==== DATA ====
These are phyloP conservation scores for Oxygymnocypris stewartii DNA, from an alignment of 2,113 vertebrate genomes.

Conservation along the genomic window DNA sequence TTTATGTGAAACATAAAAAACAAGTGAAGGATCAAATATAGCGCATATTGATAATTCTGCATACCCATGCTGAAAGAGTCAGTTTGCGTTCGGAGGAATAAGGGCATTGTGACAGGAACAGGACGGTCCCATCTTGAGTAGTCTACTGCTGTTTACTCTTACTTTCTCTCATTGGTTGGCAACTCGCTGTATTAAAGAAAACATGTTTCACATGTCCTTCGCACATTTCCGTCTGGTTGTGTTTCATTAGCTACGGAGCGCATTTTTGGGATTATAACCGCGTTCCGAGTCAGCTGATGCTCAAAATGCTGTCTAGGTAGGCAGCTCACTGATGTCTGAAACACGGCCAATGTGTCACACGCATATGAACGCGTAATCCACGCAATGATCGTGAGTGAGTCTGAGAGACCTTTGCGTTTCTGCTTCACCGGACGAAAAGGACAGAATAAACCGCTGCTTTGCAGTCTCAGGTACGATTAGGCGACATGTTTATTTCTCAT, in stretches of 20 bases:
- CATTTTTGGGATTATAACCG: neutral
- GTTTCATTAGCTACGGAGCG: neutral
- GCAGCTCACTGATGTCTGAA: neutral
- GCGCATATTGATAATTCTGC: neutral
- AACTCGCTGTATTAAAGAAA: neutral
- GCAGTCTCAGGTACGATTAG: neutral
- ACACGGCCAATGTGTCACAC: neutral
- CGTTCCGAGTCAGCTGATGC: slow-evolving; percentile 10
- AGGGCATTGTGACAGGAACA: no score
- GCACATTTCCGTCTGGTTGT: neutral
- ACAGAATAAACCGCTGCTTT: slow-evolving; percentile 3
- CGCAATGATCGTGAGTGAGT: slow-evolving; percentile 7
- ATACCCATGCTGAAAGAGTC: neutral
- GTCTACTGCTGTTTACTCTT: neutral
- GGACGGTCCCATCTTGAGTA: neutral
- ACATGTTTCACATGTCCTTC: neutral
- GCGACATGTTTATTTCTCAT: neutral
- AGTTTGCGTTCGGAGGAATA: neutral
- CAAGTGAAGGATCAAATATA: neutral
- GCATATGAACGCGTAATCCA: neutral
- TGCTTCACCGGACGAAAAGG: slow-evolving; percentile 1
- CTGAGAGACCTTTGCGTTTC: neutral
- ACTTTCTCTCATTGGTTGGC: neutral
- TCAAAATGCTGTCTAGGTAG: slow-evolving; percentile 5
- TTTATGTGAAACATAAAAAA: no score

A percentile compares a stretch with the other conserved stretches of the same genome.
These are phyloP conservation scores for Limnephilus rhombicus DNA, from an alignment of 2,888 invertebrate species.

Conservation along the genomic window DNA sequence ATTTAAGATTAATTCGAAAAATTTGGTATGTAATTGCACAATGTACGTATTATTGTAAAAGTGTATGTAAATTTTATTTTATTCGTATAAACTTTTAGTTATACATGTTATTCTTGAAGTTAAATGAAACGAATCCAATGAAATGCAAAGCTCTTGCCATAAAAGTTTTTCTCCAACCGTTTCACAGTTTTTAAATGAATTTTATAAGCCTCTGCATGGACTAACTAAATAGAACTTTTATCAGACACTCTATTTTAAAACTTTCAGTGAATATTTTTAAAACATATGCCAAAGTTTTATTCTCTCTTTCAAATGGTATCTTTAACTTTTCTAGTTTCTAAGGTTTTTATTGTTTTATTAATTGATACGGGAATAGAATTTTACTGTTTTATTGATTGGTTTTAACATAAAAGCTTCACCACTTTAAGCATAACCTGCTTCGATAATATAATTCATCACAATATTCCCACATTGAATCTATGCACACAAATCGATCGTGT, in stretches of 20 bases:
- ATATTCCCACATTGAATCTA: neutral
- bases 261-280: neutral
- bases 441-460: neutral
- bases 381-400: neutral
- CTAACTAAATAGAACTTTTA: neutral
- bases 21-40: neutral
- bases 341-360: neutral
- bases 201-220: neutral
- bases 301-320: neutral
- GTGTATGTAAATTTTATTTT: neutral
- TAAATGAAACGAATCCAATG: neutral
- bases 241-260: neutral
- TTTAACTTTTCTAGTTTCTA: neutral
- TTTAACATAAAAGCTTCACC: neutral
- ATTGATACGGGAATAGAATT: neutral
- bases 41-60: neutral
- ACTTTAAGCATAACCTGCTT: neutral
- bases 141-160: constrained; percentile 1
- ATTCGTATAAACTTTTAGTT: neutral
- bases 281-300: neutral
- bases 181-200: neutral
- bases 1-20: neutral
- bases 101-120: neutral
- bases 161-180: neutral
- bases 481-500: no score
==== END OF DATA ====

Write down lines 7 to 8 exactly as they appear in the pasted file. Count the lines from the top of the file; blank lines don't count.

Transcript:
- AACTCGCTGTATTAAAGAAA: neutral
- GCAGTCTCAGGTACGATTAG: neutral